On December 5-6, 2013, AU’s School of International Service and Global Environmental Politics Program hosted the Rural Coalition’s annual Winter Forum. Rural Coalition is a grassroots alliance of farmers, farm-workers, indigenous groups, and immigrants working to bring justice and equity to food and farm policy. During this exciting event multiple panels and workshops were held on topics such as popular agricultural research, resources for new farmers, healthcare and wellness, and achieving equity in government programs. Attendees heard from a multitude of farmers, ranchers, government officials, activists, and academics. Throughout the two days a list of action items, issues, strategies, and participant action research topics stemming from these discussions was compiled to both inform Rural Coalition planning and strategizing, and create a resource for students, faculty and others to critically engage with farm bill policy through research.
What stood out for me, and I know for many others, was the intense yet respectful dialogue between Rural Coalition members, primarily people of color, and federal government officials regarding fair administration of farm programs. This marked the Forum as not just an educational forum, or a strategy meeting, but a social and political event where small and minority farmers spoke directly to those in power of the injustices they have suffered at the hands of the government. As one American University student in attendance remarked, “I was at a Farm Bill event and a civil rights rally broke out.”
These conversations taking place in 2013 follow a long and sordid history of discriminatory treatment of African-American farmers in the United States dating back to the early post-Civil War years. The United States Department of Agriculture has been involved in a series of lawsuits over discriminatory practices in its administration of a variety of loan and crop insurance programs. Under Pigford I and Pigford II over $2 billion has been paid out or appropriated by Congress to compensate tens of thousands African-American farmers who, from 1969-1996, were unfairly denied financial assistance available to farmers through USDA programs. The Pigford settlements were intended to put an end to these discriminatory practices.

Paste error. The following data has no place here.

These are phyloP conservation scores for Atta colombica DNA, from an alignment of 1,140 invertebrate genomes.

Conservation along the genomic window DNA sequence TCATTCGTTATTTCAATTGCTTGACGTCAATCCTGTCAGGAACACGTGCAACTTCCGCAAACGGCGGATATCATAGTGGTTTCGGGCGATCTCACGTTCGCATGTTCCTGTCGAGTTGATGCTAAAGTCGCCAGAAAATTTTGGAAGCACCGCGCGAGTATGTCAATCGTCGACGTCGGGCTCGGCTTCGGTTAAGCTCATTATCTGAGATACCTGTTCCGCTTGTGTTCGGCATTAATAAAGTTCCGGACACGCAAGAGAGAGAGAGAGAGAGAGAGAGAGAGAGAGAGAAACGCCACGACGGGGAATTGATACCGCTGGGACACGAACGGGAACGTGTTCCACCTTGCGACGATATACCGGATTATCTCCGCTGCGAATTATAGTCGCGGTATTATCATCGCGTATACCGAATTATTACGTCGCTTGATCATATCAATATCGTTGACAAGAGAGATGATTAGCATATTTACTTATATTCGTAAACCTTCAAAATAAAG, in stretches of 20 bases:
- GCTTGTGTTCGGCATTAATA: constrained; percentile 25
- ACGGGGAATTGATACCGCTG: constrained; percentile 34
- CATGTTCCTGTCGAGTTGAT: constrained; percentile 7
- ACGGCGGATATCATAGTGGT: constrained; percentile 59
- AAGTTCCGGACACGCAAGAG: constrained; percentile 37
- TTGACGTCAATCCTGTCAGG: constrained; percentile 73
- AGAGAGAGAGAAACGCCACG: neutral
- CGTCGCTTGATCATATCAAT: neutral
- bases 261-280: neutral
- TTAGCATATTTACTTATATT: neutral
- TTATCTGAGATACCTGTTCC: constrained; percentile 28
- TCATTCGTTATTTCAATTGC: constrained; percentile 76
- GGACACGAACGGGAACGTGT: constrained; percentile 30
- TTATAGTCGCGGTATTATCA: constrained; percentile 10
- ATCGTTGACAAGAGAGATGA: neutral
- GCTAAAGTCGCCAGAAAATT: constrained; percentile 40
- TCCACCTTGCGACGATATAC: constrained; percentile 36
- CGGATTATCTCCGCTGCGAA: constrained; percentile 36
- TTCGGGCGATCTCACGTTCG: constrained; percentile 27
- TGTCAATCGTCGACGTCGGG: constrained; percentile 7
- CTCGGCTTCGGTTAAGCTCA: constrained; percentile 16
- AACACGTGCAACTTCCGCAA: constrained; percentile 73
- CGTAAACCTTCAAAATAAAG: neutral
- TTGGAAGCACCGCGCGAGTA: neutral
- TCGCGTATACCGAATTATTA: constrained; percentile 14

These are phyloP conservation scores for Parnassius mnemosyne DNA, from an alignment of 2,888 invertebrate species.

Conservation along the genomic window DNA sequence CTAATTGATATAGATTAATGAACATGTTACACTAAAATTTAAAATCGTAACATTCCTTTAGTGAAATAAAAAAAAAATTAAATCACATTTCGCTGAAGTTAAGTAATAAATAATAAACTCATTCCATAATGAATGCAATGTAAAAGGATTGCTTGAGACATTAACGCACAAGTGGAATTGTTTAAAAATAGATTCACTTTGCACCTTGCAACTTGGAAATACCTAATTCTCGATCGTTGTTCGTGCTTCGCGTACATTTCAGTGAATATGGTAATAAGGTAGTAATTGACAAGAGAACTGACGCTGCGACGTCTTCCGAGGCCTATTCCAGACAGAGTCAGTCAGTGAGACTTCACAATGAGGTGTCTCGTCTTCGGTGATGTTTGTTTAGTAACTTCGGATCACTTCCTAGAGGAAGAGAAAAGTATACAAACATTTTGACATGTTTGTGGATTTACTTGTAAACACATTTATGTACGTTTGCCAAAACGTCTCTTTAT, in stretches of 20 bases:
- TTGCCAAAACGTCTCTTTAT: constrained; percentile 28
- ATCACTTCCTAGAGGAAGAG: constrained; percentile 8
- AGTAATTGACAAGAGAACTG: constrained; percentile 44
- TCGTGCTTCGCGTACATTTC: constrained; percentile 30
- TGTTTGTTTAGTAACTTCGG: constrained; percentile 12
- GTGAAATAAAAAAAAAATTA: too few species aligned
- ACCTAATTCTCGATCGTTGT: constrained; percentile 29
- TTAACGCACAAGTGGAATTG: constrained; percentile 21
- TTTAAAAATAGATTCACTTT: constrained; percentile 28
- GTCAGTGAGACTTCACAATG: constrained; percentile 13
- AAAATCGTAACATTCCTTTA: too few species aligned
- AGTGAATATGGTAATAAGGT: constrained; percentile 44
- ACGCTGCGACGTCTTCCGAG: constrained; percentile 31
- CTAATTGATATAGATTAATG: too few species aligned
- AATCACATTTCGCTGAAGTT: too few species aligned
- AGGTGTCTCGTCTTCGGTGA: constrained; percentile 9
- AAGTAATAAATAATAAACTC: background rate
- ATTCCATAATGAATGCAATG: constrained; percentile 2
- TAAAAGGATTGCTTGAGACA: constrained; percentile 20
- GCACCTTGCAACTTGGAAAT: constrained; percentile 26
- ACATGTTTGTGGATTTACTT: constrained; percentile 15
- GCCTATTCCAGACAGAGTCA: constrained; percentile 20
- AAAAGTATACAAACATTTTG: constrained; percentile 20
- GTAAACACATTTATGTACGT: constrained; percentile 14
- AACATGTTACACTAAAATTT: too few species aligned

However, at the Winter Forum we heard compelling testimony quite to the contrary. In one exchange Ryan Presley, an African-American farmer from South Carolina said his loans from the Farm Services Agency (FSA) were disbursed too late, past spring planting time. He applied earlier than other, white farmers, and received his loan disbursements considerably later. The question is how could this still be happening with Obama in the White House and Pigford in the courts. Well, as Mr. Presley explained,
“Change needs to happen at the local level. The same people that were discriminating in the 1970s, 1980s, and 1990s are still there today, even if the people in Washington, D.C. have changed.”
Panelist Chris Beyerhelm, USDA Deputy Administrator of Farm Loan Programs, responded forcefully by saying that the USDA has implemented an accountability program for its loan officers posted in agricultural areas throughout the country. He asserted that most loan officers provided good customer service and that “we’re in a budget constrained environment, and we cannot afford to have marginal employees. They’re not going to survive if they’re not doing their jobs.“
There were similar exchanges at the Winter Forum over fair distribution of crop insurance payments, with charges made that African-American farmers were required to provide much more documentation of losses than white farmers, and, even then payments were often denied for legitimate losses. What made these charges all the more impactful is that government representatives were at the head of the room, listening carefully to the charges, pledging their willingness to follow up with anyone in the room facing problems with USDA programs, AND showing appreciation for the work done by Rural Coalition members to support expanded government investment in helping farmers access land that is in very short supply. The government is here to help farmers of all types, with $20 billion in farm loans disbursed by FSA since 2009, but unfortunately some people on the payroll are not getting the message.
Forum attendees came up with several action items and research topics meant to better assess the scope of discrimination in farm bill programs, and hold those responsible accountable. This includes analyzing Farm Services Agency data on when, where, and to whom loans are made, down to the County level, auditing specific offices regarding number of applications and approvals in comparison to other offices, finding out what happens to officials who have been identified as repeat offenders, and sharing histories of disenfranchisement due to agricultural policy inequities. This kind of popular agricultural research can broaden the perspectives of those in the trenches, while providing academics and students the opportunity to put knowledge directly in service of democracy. Moreover, looking at farm programs through a social justice lens expands our notion of sustainable agriculture to include the land and all peoples that work the land and provide sustenance to us all.